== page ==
In 1988, Street Machine started supporting Chic Henry with his then new Summernats Car Festival, by paying for the burnout pad, underwriting the event and signing up as major sponsor. The Street Machine of the Year award also started in 1988.

From 1991 onwards, Street Machine went into a slow decline, losing the number one spot to Wheels in June, 1994. The publication continued and Street Machine had several different editors, although they had their eyes set on something similar to Wheels and nothing at all similar to Paradise's original vision of a serious, no-nonsense street-car magazine. When Street Machine started assembling the current editorial team in 2000, sales had fallen well below the 50,000 mark that Paradise had achieved in the mid-eighties. The magazine needed to find a direction.

Street Machine sales were up, apparently, due to a revamped presentation of the magazine. However, it is more likely due to people beginning to show enthusiasm towards the V8 culture, the rise of V8 Supercars (Street Machine had several articles devoted to V8 Supercars at this point) and a new dragstrip had been constructed in Sydney. Street Machine has been publishing monthly since November, 2000, and now sells about 65,000 copies, and has over half a million readers as of 2006.[2]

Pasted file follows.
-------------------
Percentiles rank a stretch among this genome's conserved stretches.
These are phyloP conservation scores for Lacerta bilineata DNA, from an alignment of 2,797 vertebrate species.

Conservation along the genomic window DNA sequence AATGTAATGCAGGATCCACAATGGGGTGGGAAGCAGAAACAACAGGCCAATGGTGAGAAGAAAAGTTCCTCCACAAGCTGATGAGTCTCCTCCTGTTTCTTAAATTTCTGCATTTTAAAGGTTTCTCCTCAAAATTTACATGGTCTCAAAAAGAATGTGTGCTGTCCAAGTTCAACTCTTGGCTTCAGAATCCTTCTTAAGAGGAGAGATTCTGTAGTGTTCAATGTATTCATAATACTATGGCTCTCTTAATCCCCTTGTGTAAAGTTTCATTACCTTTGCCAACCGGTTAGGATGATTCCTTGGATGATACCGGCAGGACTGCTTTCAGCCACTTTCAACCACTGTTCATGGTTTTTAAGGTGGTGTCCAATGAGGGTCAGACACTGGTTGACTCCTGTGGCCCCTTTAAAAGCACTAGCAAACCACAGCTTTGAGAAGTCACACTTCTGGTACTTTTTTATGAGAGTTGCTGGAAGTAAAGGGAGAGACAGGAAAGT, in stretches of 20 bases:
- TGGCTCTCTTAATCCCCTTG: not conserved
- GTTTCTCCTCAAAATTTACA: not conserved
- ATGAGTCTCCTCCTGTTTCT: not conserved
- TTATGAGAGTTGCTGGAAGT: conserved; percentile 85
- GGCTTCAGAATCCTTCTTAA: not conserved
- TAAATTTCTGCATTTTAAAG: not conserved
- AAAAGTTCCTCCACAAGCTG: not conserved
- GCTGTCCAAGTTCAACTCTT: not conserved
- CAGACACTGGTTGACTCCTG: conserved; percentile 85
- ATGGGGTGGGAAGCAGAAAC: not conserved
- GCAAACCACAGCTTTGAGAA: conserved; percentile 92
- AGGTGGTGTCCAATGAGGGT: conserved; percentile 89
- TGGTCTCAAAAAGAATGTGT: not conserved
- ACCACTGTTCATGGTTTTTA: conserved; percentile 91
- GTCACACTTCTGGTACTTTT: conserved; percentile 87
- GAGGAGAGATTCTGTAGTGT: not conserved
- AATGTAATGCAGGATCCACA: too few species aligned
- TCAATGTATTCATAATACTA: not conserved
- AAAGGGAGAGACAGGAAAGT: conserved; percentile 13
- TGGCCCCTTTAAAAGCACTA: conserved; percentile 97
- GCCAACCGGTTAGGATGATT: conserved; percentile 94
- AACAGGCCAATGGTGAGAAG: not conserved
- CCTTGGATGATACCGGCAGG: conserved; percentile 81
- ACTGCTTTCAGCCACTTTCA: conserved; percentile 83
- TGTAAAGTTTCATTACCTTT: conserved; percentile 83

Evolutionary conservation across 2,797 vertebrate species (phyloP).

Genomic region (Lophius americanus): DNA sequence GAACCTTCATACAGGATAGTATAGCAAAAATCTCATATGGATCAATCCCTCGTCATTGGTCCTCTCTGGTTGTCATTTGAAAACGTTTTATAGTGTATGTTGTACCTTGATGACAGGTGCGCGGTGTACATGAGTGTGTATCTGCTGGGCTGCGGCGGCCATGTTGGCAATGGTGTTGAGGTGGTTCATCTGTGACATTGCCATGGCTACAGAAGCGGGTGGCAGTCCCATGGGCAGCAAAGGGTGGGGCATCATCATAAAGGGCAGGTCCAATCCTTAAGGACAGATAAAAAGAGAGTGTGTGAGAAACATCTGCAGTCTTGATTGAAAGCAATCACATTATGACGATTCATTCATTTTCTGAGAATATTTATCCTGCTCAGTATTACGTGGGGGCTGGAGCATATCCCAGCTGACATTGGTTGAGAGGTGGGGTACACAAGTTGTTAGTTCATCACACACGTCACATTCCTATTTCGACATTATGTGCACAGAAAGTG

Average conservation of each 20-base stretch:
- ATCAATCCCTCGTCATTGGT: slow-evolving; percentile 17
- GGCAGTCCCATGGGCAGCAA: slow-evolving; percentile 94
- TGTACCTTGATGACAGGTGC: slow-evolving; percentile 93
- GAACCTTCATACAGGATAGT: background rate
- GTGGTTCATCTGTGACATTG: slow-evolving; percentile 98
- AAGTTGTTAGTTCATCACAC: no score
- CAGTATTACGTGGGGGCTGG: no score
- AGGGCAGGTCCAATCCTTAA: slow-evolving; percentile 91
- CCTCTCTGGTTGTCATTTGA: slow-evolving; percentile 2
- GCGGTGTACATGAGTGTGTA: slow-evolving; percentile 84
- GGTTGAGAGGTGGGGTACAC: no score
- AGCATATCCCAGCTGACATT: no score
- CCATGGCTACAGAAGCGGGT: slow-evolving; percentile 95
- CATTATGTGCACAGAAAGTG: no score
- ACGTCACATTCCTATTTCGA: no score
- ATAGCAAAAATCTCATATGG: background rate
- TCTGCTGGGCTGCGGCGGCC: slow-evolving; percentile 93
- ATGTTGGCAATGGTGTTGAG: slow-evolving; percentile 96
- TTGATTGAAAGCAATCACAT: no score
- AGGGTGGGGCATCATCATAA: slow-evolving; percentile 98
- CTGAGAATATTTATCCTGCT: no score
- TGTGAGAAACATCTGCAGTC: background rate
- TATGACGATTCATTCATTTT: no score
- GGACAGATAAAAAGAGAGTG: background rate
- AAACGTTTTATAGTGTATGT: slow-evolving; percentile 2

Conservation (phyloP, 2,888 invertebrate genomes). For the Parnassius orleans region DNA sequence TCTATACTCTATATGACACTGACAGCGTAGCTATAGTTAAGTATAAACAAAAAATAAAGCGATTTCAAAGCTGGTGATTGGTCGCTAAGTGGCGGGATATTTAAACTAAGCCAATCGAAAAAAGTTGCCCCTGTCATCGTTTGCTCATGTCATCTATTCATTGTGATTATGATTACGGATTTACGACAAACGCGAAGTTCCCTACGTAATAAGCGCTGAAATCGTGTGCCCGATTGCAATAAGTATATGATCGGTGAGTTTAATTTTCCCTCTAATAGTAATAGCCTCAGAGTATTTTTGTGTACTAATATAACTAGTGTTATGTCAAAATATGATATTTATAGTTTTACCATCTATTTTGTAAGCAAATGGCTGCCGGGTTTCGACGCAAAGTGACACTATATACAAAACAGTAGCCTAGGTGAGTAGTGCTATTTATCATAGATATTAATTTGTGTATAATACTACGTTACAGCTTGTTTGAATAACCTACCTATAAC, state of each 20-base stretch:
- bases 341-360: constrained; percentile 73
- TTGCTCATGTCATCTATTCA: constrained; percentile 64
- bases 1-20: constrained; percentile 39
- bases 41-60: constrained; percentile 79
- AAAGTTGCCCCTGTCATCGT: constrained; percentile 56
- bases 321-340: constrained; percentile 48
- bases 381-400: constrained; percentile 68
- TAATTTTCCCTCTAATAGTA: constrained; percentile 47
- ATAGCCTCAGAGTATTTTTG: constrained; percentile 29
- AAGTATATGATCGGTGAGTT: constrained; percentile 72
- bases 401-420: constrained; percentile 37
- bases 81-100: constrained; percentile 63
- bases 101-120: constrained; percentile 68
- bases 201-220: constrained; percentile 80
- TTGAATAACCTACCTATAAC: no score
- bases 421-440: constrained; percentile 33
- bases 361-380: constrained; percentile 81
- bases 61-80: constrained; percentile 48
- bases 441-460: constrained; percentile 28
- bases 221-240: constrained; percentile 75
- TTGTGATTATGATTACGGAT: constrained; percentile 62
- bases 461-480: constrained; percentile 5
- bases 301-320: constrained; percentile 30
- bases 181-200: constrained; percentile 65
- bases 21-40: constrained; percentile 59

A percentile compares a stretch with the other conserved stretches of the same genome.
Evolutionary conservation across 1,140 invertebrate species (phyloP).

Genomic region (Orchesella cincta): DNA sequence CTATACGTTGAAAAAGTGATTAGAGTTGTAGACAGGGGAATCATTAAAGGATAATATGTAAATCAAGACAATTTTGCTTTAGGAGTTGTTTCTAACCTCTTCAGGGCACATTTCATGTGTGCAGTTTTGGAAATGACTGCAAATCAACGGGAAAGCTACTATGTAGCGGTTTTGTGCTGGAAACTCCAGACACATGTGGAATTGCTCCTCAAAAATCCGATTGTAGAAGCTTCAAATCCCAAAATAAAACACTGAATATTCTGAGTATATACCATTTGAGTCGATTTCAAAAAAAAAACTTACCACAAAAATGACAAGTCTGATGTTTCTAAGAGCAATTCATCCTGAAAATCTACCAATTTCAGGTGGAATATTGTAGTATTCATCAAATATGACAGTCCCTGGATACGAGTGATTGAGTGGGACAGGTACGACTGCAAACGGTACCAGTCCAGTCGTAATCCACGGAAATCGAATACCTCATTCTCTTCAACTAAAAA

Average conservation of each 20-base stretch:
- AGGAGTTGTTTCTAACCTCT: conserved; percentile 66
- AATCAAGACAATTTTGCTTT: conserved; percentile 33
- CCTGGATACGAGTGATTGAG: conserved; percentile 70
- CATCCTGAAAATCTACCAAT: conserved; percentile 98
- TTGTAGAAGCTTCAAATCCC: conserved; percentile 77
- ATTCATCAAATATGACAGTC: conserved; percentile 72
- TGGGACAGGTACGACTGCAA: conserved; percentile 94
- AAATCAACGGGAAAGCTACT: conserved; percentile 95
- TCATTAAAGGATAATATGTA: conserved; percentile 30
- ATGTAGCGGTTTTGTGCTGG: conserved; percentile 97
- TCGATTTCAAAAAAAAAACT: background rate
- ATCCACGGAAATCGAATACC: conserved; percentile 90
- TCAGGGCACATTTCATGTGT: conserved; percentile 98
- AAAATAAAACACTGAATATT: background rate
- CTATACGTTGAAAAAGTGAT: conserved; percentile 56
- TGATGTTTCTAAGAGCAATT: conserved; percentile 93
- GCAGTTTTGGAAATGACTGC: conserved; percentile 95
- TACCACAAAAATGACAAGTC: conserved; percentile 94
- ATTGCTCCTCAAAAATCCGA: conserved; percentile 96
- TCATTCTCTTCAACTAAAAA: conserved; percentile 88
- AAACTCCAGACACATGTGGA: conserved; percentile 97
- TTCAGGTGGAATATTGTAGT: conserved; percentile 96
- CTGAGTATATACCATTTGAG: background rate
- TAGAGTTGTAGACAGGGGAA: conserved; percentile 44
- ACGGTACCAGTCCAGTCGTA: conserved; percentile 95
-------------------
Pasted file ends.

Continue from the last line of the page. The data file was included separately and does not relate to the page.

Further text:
Street Machine is the main sponsor of the automotive show Summernats, which is run at Exhibition Park in Canberra in Canberra, ACT, Australia and features burnouts, drags and car show and shines. Street Machine writes up a Summernats Survival Guide each year as well as a feature article reviewing the car festival, which includes winners of all the major and minor awards, Miss Summernats and a feature article on the Grand Champion car.

Street Machine of the Year

The Street Machine of the Year (SMOTY) award was established in 1988 by Street Machine Magazine. Each August, the staff of Street Machine Magazine vote for their favourite cars from the previous 12 issues and the top 16 become the SMOTY finalists. The finalists cover everything from pure street cars to hot rods, elite hall and drag-strip terrors. Street Machine Magazine's readers then put their vote in and the winner is announced in the December issue. The prize is $15,000 cash and a trophy.[3]